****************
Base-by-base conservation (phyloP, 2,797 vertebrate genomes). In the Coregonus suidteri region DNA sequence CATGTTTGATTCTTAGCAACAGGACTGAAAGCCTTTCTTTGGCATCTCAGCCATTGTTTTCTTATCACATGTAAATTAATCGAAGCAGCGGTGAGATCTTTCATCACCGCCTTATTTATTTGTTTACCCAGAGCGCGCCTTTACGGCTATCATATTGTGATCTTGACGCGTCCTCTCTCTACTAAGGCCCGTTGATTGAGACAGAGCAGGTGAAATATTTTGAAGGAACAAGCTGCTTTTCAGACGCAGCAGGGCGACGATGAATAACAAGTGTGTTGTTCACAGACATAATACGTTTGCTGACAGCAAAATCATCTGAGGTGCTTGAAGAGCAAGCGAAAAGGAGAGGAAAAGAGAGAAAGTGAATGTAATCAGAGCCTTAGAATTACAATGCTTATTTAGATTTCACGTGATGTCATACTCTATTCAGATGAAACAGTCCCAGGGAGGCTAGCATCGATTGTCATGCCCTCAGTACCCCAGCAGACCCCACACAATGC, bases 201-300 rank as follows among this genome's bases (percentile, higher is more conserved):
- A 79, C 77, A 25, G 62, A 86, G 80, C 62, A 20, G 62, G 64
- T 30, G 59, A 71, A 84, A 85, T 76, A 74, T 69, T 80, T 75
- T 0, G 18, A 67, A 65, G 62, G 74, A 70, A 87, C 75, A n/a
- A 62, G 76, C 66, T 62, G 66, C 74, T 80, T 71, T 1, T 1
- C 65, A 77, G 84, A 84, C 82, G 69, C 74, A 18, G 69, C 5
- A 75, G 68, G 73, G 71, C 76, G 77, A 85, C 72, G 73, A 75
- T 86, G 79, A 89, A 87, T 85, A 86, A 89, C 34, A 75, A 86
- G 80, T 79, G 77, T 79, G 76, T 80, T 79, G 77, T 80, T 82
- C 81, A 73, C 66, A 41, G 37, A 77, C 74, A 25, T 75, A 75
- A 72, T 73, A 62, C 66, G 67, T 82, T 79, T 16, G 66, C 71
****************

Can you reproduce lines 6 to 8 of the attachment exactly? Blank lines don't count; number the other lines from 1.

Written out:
- C 65, A 77, G 84, A 84, C 82, G 69, C 74, A 18, G 69, C 5
- A 75, G 68, G 73, G 71, C 76, G 77, A 85, C 72, G 73, A 75
- T 86, G 79, A 89, A 87, T 85, A 86, A 89, C 34, A 75, A 86